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Articles About water treatment
About three-and-a-half miles northwest of Springfield’s municipal well field is a landfill where 51,500 barrels of industrial waste were buried in the 1970s. Laid end-to-end, the barrels would stretch for 28 miles.
You could say the Yellow Springs water system began about 425 million years ago, when a large inland sea covered the area.
More than 100 area wastewater and water treatment plant operators from Southwest Ohio visited the Village water facilities on Thursday.
Whether the Village of Yellow Springs should continue to fluoridate its drinking water and at what level will be debated at a forum organized by Village Council from 2 to 4:30 p.m. Saturday, Nov. 13, at the John Bryan Center gym.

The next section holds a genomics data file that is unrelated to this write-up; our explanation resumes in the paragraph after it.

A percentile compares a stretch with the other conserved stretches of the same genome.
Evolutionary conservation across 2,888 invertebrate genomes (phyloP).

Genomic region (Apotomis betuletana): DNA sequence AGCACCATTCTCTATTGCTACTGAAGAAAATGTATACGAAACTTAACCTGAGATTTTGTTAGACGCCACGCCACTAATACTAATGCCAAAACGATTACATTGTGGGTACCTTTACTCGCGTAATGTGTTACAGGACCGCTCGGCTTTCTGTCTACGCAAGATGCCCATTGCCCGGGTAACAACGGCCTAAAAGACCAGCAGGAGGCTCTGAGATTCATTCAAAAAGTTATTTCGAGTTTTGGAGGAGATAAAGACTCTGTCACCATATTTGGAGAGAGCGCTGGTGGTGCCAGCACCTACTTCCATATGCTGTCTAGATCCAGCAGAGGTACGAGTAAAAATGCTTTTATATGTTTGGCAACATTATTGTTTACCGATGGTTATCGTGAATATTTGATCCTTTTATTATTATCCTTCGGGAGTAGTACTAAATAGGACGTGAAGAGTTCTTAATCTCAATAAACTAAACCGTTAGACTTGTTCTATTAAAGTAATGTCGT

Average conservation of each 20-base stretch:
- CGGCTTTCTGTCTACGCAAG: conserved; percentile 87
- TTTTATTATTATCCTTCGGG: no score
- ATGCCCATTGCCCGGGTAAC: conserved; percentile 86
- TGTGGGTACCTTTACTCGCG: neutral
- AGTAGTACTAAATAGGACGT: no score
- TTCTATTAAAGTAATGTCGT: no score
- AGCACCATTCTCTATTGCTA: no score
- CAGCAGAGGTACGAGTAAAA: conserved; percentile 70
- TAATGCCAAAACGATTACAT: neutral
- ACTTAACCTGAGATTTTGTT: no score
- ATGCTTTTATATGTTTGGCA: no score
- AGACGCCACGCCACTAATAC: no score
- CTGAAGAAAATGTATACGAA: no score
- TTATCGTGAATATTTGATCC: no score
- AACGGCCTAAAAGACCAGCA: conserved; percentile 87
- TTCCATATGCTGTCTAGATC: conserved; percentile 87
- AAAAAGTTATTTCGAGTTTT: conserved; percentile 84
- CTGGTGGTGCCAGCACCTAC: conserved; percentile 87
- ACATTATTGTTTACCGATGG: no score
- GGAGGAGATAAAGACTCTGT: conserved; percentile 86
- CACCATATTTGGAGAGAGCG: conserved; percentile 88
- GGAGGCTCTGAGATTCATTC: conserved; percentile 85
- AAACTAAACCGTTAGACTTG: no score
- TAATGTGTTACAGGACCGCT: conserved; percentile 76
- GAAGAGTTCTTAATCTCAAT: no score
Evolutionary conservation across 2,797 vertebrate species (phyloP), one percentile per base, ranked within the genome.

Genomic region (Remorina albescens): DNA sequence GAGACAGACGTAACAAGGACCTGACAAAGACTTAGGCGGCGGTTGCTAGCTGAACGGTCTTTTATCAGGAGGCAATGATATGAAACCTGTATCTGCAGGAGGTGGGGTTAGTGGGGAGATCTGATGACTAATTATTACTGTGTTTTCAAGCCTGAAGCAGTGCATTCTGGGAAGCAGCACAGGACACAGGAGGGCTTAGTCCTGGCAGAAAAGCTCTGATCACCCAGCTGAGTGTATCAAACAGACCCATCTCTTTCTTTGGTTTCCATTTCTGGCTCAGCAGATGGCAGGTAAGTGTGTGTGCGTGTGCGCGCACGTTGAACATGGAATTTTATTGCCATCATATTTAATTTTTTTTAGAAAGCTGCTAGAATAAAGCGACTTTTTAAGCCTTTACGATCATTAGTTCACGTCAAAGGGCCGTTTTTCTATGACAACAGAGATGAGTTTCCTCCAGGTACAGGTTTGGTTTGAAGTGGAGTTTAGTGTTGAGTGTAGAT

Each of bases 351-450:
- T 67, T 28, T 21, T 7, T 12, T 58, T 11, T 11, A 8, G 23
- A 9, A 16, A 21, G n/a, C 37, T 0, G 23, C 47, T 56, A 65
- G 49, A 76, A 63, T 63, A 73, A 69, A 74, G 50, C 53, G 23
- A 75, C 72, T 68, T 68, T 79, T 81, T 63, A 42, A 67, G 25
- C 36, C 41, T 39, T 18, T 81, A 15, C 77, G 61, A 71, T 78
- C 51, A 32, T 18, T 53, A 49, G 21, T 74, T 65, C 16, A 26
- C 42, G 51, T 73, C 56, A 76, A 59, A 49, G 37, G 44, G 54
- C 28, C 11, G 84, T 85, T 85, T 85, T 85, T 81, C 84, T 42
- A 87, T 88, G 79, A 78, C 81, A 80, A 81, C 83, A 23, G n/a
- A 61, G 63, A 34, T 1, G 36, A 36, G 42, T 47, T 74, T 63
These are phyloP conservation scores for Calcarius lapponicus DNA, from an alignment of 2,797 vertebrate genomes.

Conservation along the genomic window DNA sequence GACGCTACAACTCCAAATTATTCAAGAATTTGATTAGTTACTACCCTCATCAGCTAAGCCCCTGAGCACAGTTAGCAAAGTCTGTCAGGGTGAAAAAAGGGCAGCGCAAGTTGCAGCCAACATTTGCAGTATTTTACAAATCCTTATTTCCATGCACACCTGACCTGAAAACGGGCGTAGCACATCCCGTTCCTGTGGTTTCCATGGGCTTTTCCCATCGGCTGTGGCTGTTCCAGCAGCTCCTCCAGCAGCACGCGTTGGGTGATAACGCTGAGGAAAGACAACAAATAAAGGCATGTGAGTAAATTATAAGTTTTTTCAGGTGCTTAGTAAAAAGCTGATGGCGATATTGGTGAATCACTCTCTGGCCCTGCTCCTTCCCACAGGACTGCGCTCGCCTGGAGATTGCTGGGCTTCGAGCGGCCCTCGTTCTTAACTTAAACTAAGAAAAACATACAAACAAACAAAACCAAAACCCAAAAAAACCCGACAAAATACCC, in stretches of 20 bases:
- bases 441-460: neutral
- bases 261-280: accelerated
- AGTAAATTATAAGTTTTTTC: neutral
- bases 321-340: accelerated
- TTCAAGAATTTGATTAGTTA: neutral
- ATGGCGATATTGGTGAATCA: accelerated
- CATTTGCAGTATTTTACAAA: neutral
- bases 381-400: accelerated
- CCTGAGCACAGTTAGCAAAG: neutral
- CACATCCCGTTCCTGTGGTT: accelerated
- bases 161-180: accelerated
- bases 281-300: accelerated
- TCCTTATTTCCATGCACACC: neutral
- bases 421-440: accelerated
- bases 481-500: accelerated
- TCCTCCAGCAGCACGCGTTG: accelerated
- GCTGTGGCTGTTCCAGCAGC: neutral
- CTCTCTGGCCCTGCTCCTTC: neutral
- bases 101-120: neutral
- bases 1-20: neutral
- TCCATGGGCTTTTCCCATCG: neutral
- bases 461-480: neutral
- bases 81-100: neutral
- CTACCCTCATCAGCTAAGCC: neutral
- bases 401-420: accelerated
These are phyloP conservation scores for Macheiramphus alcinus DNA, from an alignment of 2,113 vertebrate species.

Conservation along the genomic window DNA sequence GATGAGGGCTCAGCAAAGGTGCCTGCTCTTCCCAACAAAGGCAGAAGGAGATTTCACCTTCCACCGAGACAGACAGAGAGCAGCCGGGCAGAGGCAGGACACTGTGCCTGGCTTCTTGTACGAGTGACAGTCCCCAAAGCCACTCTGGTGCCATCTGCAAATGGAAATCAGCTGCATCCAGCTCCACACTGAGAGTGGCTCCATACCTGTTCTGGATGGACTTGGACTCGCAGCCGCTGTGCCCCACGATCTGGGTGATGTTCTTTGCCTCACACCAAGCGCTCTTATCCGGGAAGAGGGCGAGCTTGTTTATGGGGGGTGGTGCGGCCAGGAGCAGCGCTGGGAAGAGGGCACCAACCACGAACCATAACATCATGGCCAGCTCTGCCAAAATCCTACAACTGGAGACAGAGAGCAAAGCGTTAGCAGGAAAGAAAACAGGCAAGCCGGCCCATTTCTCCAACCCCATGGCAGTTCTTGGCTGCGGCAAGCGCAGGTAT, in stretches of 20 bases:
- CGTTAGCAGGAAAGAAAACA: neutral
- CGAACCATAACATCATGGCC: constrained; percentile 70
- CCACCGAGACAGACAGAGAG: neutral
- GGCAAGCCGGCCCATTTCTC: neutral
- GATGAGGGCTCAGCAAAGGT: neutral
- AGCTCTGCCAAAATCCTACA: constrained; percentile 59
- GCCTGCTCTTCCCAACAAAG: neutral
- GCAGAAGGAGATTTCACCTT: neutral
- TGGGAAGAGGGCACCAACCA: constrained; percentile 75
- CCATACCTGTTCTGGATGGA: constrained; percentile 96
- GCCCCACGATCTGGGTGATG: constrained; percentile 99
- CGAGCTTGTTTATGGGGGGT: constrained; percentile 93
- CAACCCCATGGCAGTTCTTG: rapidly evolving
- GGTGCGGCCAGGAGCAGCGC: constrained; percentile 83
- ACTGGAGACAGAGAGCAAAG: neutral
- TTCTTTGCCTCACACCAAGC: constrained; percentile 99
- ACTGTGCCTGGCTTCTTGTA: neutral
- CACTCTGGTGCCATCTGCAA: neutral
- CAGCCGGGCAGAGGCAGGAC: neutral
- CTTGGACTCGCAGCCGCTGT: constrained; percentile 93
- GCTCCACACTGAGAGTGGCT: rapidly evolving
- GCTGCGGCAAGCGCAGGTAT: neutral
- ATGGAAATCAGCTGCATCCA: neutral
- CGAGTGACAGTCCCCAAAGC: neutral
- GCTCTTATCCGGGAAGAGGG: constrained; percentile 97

Like the air we breathe, the water we drink is of vital importance to our health, yet its origins beyond the tap are somewhat mysterious. Down at the southern end of the village nestled among the foliage on Jacoby Road…
The periodic brown water in Yellow Springs homes is caused by manganese and is not harmful, according to Village Water and Wastewater Superintendent Joe Bates at Village Council’s June 21 meeting.
At their Feb. 1 meeting, Village Council members were asked to use a large portion of the Village greenbelt fund to preserve a strategic piece of local farmland.